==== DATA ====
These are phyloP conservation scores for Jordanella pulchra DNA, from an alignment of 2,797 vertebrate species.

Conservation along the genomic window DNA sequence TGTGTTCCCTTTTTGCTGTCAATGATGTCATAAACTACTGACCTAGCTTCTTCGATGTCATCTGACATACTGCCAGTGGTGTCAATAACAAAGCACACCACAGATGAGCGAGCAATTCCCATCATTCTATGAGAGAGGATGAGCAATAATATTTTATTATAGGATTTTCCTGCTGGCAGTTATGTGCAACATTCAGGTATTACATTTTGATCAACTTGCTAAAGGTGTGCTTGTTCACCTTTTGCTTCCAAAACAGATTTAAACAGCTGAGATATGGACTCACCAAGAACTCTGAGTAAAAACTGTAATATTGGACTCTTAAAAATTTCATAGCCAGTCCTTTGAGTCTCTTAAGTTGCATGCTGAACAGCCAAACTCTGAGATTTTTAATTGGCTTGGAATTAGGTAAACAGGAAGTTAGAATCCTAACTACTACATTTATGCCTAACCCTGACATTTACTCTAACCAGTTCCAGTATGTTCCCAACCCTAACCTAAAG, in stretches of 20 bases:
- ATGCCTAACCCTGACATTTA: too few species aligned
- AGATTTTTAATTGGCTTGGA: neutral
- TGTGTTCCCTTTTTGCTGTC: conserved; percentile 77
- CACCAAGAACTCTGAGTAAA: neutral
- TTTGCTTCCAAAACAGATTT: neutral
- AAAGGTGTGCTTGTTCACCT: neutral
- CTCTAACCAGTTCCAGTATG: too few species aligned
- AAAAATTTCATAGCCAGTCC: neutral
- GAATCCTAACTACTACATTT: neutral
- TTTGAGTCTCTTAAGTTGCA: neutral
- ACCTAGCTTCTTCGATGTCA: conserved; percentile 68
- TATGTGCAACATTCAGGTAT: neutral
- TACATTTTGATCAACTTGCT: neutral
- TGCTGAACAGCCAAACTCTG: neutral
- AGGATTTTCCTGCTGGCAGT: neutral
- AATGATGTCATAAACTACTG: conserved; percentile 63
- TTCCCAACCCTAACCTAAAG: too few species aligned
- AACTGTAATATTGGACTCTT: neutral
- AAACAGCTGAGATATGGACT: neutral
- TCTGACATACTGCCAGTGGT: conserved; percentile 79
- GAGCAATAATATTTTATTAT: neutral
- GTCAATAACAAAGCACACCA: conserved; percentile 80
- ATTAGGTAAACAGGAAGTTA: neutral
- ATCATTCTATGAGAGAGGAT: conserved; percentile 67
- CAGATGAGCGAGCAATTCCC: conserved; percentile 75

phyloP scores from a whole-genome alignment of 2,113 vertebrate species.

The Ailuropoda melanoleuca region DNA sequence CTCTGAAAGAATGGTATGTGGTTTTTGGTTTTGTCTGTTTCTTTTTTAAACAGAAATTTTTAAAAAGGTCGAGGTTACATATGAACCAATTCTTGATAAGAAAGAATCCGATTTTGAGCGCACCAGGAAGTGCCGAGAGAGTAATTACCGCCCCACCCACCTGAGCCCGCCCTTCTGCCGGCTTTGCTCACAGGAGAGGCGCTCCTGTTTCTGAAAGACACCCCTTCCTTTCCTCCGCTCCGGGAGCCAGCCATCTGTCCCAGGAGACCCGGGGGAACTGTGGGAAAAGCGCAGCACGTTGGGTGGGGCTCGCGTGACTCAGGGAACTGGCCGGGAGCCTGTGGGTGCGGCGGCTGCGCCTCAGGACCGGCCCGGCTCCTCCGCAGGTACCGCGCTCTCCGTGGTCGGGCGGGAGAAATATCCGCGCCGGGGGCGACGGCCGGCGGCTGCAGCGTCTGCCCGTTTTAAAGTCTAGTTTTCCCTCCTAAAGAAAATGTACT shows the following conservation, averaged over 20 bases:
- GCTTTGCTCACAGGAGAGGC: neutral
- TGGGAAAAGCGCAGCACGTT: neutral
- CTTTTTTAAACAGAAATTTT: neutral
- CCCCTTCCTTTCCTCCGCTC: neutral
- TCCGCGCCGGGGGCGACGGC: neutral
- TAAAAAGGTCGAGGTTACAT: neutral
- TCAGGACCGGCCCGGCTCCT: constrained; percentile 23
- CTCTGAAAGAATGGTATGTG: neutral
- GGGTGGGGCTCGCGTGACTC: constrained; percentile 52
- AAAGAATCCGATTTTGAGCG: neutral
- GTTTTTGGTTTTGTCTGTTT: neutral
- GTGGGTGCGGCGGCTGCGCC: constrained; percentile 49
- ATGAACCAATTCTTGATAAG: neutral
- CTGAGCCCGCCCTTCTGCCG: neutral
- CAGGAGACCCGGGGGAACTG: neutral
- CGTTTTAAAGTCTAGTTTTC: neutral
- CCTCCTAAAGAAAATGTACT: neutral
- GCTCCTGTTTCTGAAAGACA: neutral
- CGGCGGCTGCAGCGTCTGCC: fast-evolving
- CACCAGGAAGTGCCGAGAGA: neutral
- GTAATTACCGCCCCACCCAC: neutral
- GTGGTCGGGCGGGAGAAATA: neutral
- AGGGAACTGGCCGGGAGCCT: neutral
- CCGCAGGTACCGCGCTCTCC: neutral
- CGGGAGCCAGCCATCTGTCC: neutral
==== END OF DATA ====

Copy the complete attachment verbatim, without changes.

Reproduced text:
These are phyloP conservation scores for Jordanella pulchra DNA, from an alignment of 2,797 vertebrate species.

Conservation along the genomic window DNA sequence TGTGTTCCCTTTTTGCTGTCAATGATGTCATAAACTACTGACCTAGCTTCTTCGATGTCATCTGACATACTGCCAGTGGTGTCAATAACAAAGCACACCACAGATGAGCGAGCAATTCCCATCATTCTATGAGAGAGGATGAGCAATAATATTTTATTATAGGATTTTCCTGCTGGCAGTTATGTGCAACATTCAGGTATTACATTTTGATCAACTTGCTAAAGGTGTGCTTGTTCACCTTTTGCTTCCAAAACAGATTTAAACAGCTGAGATATGGACTCACCAAGAACTCTGAGTAAAAACTGTAATATTGGACTCTTAAAAATTTCATAGCCAGTCCTTTGAGTCTCTTAAGTTGCATGCTGAACAGCCAAACTCTGAGATTTTTAATTGGCTTGGAATTAGGTAAACAGGAAGTTAGAATCCTAACTACTACATTTATGCCTAACCCTGACATTTACTCTAACCAGTTCCAGTATGTTCCCAACCCTAACCTAAAG, in stretches of 20 bases:
- ATGCCTAACCCTGACATTTA: too few species aligned
- AGATTTTTAATTGGCTTGGA: neutral
- TGTGTTCCCTTTTTGCTGTC: conserved; percentile 77
- CACCAAGAACTCTGAGTAAA: neutral
- TTTGCTTCCAAAACAGATTT: neutral
- AAAGGTGTGCTTGTTCACCT: neutral
- CTCTAACCAGTTCCAGTATG: too few species aligned
- AAAAATTTCATAGCCAGTCC: neutral
- GAATCCTAACTACTACATTT: neutral
- TTTGAGTCTCTTAAGTTGCA: neutral
- ACCTAGCTTCTTCGATGTCA: conserved; percentile 68
- TATGTGCAACATTCAGGTAT: neutral
- TACATTTTGATCAACTTGCT: neutral
- TGCTGAACAGCCAAACTCTG: neutral
- AGGATTTTCCTGCTGGCAGT: neutral
- AATGATGTCATAAACTACTG: conserved; percentile 63
- TTCCCAACCCTAACCTAAAG: too few species aligned
- AACTGTAATATTGGACTCTT: neutral
- AAACAGCTGAGATATGGACT: neutral
- TCTGACATACTGCCAGTGGT: conserved; percentile 79
- GAGCAATAATATTTTATTAT: neutral
- GTCAATAACAAAGCACACCA: conserved; percentile 80
- ATTAGGTAAACAGGAAGTTA: neutral
- ATCATTCTATGAGAGAGGAT: conserved; percentile 67
- CAGATGAGCGAGCAATTCCC: conserved; percentile 75

phyloP scores from a whole-genome alignment of 2,113 vertebrate species.

The Ailuropoda melanoleuca region DNA sequence CTCTGAAAGAATGGTATGTGGTTTTTGGTTTTGTCTGTTTCTTTTTTAAACAGAAATTTTTAAAAAGGTCGAGGTTACATATGAACCAATTCTTGATAAGAAAGAATCCGATTTTGAGCGCACCAGGAAGTGCCGAGAGAGTAATTACCGCCCCACCCACCTGAGCCCGCCCTTCTGCCGGCTTTGCTCACAGGAGAGGCGCTCCTGTTTCTGAAAGACACCCCTTCCTTTCCTCCGCTCCGGGAGCCAGCCATCTGTCCCAGGAGACCCGGGGGAACTGTGGGAAAAGCGCAGCACGTTGGGTGGGGCTCGCGTGACTCAGGGAACTGGCCGGGAGCCTGTGGGTGCGGCGGCTGCGCCTCAGGACCGGCCCGGCTCCTCCGCAGGTACCGCGCTCTCCGTGGTCGGGCGGGAGAAATATCCGCGCCGGGGGCGACGGCCGGCGGCTGCAGCGTCTGCCCGTTTTAAAGTCTAGTTTTCCCTCCTAAAGAAAATGTACT shows the following conservation, averaged over 20 bases:
- GCTTTGCTCACAGGAGAGGC: neutral
- TGGGAAAAGCGCAGCACGTT: neutral
- CTTTTTTAAACAGAAATTTT: neutral
- CCCCTTCCTTTCCTCCGCTC: neutral
- TCCGCGCCGGGGGCGACGGC: neutral
- TAAAAAGGTCGAGGTTACAT: neutral
- TCAGGACCGGCCCGGCTCCT: constrained; percentile 23
- CTCTGAAAGAATGGTATGTG: neutral
- GGGTGGGGCTCGCGTGACTC: constrained; percentile 52
- AAAGAATCCGATTTTGAGCG: neutral
- GTTTTTGGTTTTGTCTGTTT: neutral
- GTGGGTGCGGCGGCTGCGCC: constrained; percentile 49
- ATGAACCAATTCTTGATAAG: neutral
- CTGAGCCCGCCCTTCTGCCG: neutral
- CAGGAGACCCGGGGGAACTG: neutral
- CGTTTTAAAGTCTAGTTTTC: neutral
- CCTCCTAAAGAAAATGTACT: neutral
- GCTCCTGTTTCTGAAAGACA: neutral
- CGGCGGCTGCAGCGTCTGCC: fast-evolving
- CACCAGGAAGTGCCGAGAGA: neutral
- GTAATTACCGCCCCACCCAC: neutral
- GTGGTCGGGCGGGAGAAATA: neutral
- AGGGAACTGGCCGGGAGCCT: neutral
- CCGCAGGTACCGCGCTCTCC: neutral
- CGGGAGCCAGCCATCTGTCC: neutral